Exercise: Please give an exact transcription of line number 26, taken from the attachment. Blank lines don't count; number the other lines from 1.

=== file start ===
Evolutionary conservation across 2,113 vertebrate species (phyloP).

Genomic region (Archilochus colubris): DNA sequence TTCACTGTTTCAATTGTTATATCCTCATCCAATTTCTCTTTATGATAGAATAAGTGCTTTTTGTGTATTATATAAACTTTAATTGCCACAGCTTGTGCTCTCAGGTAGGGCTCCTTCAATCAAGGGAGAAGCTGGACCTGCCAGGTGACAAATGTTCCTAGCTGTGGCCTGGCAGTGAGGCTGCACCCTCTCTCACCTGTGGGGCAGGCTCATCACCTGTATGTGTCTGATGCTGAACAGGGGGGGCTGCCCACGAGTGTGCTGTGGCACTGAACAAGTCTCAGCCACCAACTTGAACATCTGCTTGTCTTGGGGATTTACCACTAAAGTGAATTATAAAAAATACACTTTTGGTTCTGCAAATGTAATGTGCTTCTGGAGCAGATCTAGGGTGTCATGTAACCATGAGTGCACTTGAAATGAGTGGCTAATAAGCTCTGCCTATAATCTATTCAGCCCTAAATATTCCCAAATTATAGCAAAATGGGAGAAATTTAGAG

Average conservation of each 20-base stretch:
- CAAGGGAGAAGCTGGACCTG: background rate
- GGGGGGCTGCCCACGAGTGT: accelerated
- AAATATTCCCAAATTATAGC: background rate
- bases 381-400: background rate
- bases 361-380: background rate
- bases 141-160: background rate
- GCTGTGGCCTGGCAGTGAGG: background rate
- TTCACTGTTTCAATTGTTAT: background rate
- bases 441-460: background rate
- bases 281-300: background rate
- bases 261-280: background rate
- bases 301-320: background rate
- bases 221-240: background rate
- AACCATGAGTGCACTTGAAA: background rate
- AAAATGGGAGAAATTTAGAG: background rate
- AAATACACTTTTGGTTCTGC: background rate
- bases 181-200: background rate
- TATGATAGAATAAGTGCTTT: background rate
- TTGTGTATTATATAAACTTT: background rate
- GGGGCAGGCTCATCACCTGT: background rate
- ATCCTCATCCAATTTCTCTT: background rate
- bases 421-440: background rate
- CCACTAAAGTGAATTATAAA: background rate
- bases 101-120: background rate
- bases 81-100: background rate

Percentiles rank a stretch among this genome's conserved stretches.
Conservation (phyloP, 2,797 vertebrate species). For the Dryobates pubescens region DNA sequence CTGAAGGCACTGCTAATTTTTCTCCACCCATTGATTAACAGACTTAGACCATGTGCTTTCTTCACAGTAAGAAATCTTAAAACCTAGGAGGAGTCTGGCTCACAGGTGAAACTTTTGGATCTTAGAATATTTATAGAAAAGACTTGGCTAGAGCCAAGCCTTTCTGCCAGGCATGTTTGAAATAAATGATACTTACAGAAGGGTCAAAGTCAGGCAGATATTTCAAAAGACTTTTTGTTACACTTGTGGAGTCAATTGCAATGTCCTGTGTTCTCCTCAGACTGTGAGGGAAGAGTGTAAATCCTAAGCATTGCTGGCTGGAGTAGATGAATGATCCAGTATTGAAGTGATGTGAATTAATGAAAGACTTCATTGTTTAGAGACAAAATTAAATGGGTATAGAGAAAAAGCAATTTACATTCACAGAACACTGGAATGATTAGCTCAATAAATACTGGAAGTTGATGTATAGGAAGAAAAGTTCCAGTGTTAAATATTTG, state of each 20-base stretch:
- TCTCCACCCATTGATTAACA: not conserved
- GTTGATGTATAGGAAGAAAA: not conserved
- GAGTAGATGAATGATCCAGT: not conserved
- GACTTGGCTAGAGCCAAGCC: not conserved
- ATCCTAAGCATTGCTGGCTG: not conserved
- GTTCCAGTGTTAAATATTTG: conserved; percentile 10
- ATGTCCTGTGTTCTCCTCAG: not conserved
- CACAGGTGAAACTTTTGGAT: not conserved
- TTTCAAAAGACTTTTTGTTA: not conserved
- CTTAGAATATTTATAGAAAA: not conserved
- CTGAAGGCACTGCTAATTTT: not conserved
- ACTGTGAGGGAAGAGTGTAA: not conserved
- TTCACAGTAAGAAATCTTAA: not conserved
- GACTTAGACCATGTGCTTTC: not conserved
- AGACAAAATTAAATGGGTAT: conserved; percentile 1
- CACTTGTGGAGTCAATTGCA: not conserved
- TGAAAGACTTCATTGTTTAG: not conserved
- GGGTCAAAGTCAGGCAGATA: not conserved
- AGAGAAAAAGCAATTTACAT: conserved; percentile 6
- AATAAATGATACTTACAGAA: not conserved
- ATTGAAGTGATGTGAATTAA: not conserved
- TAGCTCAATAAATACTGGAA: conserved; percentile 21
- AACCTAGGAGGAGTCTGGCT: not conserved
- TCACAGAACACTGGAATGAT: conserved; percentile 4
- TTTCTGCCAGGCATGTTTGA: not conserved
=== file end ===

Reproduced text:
- CCACTAAAGTGAATTATAAA: background rate